Though it is in our lectionary, our Lamentations text – this prayer of pain and petition – is not something we hear every day. I doubt many of us could quote from Lamentations as easily as we could from Psalms, from Isaiah, or from any of the gospels or epistles. So when we do hear from this book, it may come as a shock to our system. When I’ve told people that one of the texts I would be preaching from this morning is Lamentations, I got very similar responses. There were a few “ohs” and “that’s interesting,” and even an occasional “oh my.” Not exactly the words of assurance a woman would want. But these words did not really surprise me for what we find in this book – undiluted expressions of despair – are rarely the passages we seek out for nice Bible studies or our bedtime readings.
by Stacey Midge
I began seminary with several single classmates, but our number was
significantly reduced over the three years we spent there. By senior
year, it seemed like a mass headlong rush to the altar. Those of us
who had not joined the stampede mostly avoided the topic, as though
voicing it would speak it into reality, but in a fit of honesty, a
friend moaned one night, “Once I’m a pastor, all hope of getting
married is over.”
At the time, I was puzzled by – and occasionally scornful of – my
classmates’ partnering inclinations. “Get Married” has never made it
to my life to-do list. It still hasn’t. Although I’m sure I’d make it
work if it happened, I can’t imagine doing ministry as a married
person. I can’t imagine living as a married person. Still, doing
ministry and living as a single person has brought my classmates’ fears
into sharp and sometimes painful clarity.
by Katherine Willis Pershey
It’s happened too often to write it off as a fluke. There was that one time in the pulpit, and again the Sunday after Hurricane Katrina hit. At the last board meeting, once during choir rehearsal, and of course the day after we found out our beloved dog was dying of lymphoma. I’ve only been serving my congregation for twenty-six months, and I’m inching toward needing a second hand to count the incidents. No, it’s not a fluke. I’m a crier.
by Carol Howard Merritt
We’ve been in our home for a year now. In actuality, it’s been almost two years, but that first year, this didn’t feel like our home. We were renting. Now we own our home (or at least part of it), and I feel settled.
I am a nester. Not in the sense that I like to clean, but in the sense that I like to decorate and I don’t like to move. I love to hammer nails into the plaster. I am the one who buys the paint entitled “late tomato red.” In our last home, my husband and I embellished our upstairs with the designs of the Ndebele tribe of South Africa.
It was 8:35 when my alarm clock betrayed me.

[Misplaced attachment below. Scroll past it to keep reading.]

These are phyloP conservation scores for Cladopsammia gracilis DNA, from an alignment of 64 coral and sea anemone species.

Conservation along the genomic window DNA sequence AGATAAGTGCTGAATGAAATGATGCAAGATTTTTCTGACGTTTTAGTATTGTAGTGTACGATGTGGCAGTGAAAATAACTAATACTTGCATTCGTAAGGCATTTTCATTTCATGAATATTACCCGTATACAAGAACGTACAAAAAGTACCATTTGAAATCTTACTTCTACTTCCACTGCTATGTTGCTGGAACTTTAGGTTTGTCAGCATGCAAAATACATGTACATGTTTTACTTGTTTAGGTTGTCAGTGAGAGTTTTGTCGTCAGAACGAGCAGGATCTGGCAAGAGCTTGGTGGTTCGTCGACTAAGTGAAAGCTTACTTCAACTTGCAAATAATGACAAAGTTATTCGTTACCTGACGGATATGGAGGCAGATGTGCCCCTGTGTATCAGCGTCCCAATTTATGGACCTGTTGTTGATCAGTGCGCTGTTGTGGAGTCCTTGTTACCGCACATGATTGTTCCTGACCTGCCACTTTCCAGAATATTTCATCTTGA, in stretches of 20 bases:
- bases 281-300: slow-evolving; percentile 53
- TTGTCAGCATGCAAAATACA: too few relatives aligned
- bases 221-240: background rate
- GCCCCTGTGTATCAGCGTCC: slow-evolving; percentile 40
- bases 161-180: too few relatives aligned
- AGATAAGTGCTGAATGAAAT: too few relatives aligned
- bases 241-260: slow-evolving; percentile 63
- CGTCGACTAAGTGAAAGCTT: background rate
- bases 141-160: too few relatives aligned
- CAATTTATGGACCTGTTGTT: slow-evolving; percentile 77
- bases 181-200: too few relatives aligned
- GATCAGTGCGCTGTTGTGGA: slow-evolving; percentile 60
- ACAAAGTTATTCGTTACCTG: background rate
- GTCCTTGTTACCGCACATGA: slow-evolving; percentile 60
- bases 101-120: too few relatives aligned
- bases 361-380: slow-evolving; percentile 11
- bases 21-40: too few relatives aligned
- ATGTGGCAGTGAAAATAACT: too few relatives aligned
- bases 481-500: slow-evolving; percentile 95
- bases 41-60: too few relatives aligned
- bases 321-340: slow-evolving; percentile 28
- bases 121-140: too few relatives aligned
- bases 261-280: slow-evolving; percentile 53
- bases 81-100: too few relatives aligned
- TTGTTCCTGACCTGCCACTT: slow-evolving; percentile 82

And I only knew of his defiance because the phone rang. Twice. But I rolled over insisting that this, too, was part of my dream. The rebellion continued until the answering machine interrupted.
“Lexi?” My answering machine called. It was then that I realized that this was the morning I was betrayed. It was now 8:37. Worship had started seven minutes ago, and I was supposed to be presiding.
by Erica Schemper
And on the seventh day God finished the work that he had done, and he rested on the seventh day from all the work that he had done. So God blessed the seventh day and hallowed it, because on it God rested from all the work that he had done in creation. Genesis 2:1-2 (NRSV)
He will not let your foot be moved; he who keeps you will not slumber.
He who keeps Israel will neither slumber nor sleep.
Psalm 121:3-4 (NRSV)
I was sure I’d be back in church within one week of my daughter’s birth—not as a pastor, but as one of the faithful, gathered in the pews, free to worship God without fear.
For this, our inaugural feature, we bring you two very different pieces, "On Women and Children and Poverty," a visual piece by Suzanne Stovall Vinson, and "&," a poem by MaryAnn McKibben Dana.
While the medium and focus of the two pieces differ from one another, each piece speaks to the particularity of women’s experience while touching on broader themes that unite many of us.
Are you a poet, fiction writer or visual artist? We want to hear from you! Please see our submission guidelines for more information.
And now, on to Christ & Creativity…
by Kate Smanik-Moyes
Last night as we lay in bed, my husband Simon, who is
a student at the college where I am the chaplain, mentioned that a fellow
classmate had asked to “friend” him on Facebook. He asked what I thought he
should do, so we began a conversation about his options and how he might handle
the situation, knowing that there wasn’t really a perfect answer.
“There are consequences if I choose not to friend her,
if I choose to friend her while locking her out of all the personal portions of
my page, or if I choose to leave it all wide open,” he said. “And I’m pretty
sure I don’t want her to see the pictures from the last time we went clubbing or the ones of me in the wedding dress at my stag do.”